Rockets of Awesome thought about how to pull together all three areas for a service that’s uniquely kid-centric and fun.
Kids Are in Charge
When parents sign up for Rockets of Awesome, an upfront style quiz allows kids to pick their favorite and least favorite colors and patterns, decide whether they love or hate zippers and buttons, and specify the types of clothes they simply won’t ever wear. The company then curates a selection of clothes that are meant to match the child’s preferences.
Putting kids in the driver’s seat cuts down on any disagreements due to picky tastes. Parents still have control: they get an online preview of the clothes that have been selected for each box before it is shipped, so they have the chance to veto and replace selections if, for example, they already have enough jeans. Ultimately, the quiz helps build excitement around the brand, but that’s just the start.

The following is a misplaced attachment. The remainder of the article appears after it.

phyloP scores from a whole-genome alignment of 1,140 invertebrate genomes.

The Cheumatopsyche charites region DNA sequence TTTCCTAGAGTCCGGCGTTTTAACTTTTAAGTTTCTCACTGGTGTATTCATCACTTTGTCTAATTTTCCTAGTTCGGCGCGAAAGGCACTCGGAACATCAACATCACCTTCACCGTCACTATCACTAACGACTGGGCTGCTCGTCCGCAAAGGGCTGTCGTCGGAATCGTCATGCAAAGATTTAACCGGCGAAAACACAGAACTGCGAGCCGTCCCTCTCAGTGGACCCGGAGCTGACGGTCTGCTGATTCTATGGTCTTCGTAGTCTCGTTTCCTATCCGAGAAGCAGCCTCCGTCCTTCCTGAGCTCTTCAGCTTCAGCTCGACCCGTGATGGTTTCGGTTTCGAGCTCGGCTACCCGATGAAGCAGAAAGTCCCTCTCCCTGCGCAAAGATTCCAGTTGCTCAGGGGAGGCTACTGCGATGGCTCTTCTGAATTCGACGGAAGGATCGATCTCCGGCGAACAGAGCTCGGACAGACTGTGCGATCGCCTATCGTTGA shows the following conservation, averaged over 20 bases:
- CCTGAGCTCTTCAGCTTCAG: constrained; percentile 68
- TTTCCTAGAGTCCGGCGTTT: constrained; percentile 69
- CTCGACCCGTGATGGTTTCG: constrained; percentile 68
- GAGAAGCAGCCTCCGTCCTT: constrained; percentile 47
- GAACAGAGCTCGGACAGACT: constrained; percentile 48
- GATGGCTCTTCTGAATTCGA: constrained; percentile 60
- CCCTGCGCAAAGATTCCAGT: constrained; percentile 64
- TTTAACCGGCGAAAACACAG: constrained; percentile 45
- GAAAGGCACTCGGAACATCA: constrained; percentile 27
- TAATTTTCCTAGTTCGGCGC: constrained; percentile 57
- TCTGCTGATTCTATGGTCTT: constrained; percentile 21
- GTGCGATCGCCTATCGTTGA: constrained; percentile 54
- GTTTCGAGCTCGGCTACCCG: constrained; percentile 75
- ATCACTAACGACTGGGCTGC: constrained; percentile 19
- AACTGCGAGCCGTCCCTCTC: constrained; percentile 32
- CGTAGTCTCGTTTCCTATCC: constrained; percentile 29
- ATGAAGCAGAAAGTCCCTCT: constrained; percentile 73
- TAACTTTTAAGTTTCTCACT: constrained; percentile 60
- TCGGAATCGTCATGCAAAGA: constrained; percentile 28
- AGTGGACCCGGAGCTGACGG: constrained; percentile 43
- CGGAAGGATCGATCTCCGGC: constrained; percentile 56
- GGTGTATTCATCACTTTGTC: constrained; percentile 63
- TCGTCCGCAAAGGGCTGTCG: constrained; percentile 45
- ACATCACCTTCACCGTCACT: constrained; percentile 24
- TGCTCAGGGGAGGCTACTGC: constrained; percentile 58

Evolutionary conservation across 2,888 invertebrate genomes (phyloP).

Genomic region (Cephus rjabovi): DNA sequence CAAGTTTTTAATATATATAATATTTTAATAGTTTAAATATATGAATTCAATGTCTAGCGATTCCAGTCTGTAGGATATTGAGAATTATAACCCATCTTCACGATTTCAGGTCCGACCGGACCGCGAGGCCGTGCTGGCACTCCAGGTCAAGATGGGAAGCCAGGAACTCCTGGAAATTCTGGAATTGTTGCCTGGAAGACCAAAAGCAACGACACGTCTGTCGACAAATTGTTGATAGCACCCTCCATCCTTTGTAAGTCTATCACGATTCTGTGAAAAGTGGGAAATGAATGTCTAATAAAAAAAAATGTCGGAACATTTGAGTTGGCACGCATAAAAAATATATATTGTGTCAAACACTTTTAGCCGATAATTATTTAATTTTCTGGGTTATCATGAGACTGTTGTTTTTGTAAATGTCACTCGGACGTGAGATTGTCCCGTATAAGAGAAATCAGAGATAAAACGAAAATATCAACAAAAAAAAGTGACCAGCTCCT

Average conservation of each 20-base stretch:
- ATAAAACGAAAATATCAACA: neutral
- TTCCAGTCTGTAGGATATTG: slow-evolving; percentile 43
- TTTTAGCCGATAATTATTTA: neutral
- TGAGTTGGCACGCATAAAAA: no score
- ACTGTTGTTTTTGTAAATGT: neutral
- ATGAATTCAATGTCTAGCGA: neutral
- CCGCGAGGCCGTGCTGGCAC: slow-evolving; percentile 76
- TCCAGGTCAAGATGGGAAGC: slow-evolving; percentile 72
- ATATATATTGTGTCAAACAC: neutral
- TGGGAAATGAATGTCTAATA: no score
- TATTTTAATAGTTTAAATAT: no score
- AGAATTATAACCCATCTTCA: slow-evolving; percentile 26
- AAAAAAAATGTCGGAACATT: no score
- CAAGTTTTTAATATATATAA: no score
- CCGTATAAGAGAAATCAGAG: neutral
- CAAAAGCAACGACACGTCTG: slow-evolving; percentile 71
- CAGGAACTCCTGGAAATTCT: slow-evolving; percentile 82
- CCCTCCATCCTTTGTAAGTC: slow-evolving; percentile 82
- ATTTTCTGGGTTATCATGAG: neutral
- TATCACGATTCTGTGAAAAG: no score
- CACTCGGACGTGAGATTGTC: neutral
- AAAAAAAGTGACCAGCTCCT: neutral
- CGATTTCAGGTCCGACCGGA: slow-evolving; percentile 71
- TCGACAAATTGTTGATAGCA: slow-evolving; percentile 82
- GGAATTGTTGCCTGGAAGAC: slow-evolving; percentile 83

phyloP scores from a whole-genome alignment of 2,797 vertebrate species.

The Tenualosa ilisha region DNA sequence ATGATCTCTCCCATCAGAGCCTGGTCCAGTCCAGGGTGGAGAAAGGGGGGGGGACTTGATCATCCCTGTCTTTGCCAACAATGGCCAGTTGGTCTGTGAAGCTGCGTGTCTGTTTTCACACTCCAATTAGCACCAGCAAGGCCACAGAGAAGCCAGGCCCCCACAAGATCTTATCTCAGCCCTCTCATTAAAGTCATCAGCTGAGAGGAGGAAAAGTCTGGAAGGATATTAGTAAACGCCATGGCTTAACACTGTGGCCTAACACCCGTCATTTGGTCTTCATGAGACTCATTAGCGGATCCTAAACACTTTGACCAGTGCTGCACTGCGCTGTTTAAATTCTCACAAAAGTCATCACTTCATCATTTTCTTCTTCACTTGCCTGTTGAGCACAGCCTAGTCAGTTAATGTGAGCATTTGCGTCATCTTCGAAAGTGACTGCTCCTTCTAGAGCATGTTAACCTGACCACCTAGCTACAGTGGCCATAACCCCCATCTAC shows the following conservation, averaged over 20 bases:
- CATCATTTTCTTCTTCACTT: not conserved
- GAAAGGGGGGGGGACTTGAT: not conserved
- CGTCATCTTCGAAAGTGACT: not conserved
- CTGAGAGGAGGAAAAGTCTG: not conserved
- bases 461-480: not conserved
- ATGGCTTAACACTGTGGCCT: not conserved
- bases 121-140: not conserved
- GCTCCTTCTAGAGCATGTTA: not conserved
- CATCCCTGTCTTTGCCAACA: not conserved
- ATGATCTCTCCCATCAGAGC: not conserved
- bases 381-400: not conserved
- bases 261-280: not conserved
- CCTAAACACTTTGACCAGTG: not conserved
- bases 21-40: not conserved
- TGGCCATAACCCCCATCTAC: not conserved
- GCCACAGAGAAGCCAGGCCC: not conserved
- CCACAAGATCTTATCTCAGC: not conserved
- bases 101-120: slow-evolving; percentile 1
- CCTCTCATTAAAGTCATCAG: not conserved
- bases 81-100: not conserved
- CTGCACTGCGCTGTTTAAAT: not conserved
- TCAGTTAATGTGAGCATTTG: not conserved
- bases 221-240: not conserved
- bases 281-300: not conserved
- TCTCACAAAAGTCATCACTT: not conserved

The Box is the Brand
When the box finally arrives at the customer’s home, it’s a cause for celebration. The Rockets of Awesome team spent a lot of time carefully designing a package that is made just for kids.
1. The box is beautifully branded in bright blue, with a handle that makes it a fun little suitcase that kids can carry in from their doorstep. The box can then be reused for any purpose, like storing toys or just for playing around the house.
2. The inside of the box is also covered in designs, like unicorns and dinosaurs, that kids can use for coloring.
3. There are no plastic bags or clothes tags for the highly tactile junior consumer who hates all that grown-up filler.
4. Clothes are wrapped in big piece of silver mylar (also great as a cape) with a sticker in the child’s favorite color
Receiving the box each quarter is something a child can look forward to and anticipate.